Enigmatic placebo

The double-blind, randomised, placebo controlled trial (RCT) is accepted by the pharmaceutical industry and regulatory agencies as an objective scientific method that produces unbiased results. The validity of the RCT is not simply based on theoretical arguments but rather on years of investigation and observation.

We know, for example, that anticipation of relief can lead to an actual easing of pain following exposure to placebo as the brain responds by generating its own pain-inhibiting opioids. An excellent, free to view, article on ‘placebo effects’ in clinical trials can be found in the BMC Medical Research Methodology journal.

In RCT studies patients are told that they may receive a placebo treatment and that this dummy treatment, which looks like the genuine medicine, contains no active ingredients. It is assumed that any observed clinical or pharmacodynamic effect seen after dosing with placebo reflects the variation in background effect that might be seen in untreated patients. However, a recent article published in PLoS ONE suggests we turn current thinking on its head. The work calls for patients to be provided with information on health changes that might accompany their exposure to placebo, with possible tailoring of information depending on the condition being investigated. The implication is that without this possibility being explained to the patient their consent is not truly informed and this practice shows a lack of respect for patients.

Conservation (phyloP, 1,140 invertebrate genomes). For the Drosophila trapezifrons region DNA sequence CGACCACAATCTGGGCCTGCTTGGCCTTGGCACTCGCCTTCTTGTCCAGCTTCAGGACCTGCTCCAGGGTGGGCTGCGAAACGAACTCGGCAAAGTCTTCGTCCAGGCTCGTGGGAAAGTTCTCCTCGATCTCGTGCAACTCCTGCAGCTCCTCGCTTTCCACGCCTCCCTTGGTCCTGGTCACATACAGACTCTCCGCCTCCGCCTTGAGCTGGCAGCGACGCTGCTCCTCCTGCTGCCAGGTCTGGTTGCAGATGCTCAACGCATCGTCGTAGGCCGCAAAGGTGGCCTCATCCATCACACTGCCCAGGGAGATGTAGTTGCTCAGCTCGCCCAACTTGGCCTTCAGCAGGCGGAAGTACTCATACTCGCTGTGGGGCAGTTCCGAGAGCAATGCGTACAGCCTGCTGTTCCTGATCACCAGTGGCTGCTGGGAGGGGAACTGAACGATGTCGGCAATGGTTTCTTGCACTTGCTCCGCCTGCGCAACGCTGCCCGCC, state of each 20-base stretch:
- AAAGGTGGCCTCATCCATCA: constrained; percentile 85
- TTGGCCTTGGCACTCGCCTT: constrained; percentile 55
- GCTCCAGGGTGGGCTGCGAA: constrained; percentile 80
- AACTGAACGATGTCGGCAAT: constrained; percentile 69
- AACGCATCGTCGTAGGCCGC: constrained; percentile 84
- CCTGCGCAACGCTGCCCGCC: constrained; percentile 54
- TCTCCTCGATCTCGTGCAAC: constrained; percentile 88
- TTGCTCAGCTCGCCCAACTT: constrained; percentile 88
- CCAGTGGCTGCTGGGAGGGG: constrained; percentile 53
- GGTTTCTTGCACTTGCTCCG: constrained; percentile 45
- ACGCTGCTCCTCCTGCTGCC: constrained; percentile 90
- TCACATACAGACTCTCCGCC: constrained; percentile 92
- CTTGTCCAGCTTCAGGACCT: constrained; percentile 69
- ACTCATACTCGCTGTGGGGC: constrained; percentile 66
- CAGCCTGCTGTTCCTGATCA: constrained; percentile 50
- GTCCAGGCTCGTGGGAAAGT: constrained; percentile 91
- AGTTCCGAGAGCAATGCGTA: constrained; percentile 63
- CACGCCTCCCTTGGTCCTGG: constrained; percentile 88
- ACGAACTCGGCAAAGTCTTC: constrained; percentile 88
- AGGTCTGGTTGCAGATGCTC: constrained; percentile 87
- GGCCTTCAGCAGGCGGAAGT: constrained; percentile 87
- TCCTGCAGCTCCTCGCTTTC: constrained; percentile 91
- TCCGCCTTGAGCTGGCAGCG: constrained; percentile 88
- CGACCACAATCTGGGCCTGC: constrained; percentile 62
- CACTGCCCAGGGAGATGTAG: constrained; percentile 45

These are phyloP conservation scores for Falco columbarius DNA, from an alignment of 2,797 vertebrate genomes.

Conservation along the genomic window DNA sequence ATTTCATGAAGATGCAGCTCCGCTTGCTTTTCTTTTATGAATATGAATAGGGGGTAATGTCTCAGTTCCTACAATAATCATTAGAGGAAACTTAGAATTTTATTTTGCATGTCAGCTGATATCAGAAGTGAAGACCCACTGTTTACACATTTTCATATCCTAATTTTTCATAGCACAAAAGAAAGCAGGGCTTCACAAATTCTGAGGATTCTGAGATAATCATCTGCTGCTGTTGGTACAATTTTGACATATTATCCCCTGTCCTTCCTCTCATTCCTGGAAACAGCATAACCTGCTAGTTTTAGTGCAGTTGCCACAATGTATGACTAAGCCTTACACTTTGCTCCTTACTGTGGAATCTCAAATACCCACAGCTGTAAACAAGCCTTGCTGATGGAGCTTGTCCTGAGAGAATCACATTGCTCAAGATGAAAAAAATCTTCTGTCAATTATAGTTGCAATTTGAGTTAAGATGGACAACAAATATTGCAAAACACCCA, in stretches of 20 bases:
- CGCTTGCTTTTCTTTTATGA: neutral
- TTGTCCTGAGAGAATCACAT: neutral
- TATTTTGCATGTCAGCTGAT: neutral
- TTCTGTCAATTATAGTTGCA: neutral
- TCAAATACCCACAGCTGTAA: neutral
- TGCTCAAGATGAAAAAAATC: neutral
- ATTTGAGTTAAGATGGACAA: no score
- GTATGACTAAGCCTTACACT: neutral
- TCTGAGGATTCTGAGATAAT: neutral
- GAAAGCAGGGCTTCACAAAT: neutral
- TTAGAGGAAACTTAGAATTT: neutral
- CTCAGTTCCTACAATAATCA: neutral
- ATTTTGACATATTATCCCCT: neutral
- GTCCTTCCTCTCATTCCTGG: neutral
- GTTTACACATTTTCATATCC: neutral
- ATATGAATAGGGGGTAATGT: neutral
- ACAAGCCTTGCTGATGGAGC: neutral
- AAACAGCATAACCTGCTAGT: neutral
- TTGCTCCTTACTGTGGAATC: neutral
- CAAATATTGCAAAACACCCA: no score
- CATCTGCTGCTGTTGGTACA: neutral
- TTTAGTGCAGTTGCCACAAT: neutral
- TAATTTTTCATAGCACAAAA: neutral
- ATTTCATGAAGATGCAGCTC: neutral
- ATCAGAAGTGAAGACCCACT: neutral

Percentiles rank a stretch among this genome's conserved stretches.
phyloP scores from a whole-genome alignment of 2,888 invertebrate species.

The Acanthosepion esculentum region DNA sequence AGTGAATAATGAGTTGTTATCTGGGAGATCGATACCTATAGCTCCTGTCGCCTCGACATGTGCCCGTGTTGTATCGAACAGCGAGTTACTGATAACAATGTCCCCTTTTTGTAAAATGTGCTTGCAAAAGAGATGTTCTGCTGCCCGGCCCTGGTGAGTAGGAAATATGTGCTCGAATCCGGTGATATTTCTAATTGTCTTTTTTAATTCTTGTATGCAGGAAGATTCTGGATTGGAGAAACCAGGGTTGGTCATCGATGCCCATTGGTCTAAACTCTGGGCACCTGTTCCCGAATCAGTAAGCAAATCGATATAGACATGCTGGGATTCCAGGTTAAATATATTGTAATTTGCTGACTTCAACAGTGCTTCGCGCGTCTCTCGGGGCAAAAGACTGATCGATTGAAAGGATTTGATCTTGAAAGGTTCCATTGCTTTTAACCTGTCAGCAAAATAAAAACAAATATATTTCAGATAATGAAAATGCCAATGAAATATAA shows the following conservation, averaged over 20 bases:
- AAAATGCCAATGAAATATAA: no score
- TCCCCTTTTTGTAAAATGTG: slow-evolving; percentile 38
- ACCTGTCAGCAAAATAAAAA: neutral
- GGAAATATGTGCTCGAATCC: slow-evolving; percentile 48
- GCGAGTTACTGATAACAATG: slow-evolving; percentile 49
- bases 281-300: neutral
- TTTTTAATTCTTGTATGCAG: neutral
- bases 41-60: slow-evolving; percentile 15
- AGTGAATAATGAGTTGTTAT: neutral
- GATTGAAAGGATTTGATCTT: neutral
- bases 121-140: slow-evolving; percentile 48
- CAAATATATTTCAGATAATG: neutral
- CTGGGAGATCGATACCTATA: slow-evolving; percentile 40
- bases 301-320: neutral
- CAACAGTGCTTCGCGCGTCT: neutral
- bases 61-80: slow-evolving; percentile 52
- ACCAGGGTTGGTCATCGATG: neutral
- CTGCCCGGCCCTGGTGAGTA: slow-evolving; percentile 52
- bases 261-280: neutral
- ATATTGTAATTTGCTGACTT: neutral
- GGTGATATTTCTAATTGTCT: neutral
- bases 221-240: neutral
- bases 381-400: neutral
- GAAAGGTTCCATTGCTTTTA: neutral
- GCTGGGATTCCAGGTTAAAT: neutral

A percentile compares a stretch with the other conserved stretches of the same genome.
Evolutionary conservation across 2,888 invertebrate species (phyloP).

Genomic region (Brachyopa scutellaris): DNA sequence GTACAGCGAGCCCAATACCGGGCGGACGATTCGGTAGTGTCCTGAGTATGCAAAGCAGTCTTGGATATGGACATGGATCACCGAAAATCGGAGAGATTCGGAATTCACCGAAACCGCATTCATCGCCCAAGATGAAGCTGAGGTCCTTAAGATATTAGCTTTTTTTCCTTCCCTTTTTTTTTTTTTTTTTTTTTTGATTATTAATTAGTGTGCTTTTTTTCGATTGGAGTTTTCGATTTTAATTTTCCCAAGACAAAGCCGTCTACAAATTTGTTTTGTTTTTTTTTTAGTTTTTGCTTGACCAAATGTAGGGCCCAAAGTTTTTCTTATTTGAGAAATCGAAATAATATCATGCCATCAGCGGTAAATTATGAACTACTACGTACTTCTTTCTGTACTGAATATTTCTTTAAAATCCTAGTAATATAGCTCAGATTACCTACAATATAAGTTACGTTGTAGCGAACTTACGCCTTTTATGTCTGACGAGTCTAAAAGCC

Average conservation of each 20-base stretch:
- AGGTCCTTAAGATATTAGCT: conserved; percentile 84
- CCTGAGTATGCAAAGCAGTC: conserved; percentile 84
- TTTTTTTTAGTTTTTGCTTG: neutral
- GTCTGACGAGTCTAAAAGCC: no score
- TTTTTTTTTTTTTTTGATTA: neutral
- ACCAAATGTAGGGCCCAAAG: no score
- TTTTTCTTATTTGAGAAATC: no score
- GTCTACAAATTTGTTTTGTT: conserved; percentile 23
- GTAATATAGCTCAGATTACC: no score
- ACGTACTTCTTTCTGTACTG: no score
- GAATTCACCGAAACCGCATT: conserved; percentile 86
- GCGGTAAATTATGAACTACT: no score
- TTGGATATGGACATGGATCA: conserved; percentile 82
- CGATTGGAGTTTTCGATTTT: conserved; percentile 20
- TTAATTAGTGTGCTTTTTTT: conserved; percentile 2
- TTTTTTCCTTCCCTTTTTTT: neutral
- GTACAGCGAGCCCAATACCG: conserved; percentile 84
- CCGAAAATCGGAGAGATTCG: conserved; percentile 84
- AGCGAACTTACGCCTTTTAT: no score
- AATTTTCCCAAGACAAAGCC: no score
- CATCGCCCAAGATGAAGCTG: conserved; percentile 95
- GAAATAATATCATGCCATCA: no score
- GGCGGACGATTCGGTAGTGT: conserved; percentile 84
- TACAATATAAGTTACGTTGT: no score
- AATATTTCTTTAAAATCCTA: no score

The work discusses the deliberation of every subject taking part in clinical trials – am I on the active drug? It is clear that rightly or wrongly, any perceived knowledge (or opinion) challenges the robustness of subsequent causal inferences. We can’t stop study subjects speculating and the present work fails to offer a solution to the human condition. It is perhaps testament to the rigour of science that no aspect is considered beyond question. However, in this case, it seems, more data are needed before we stop observing and start calling for change.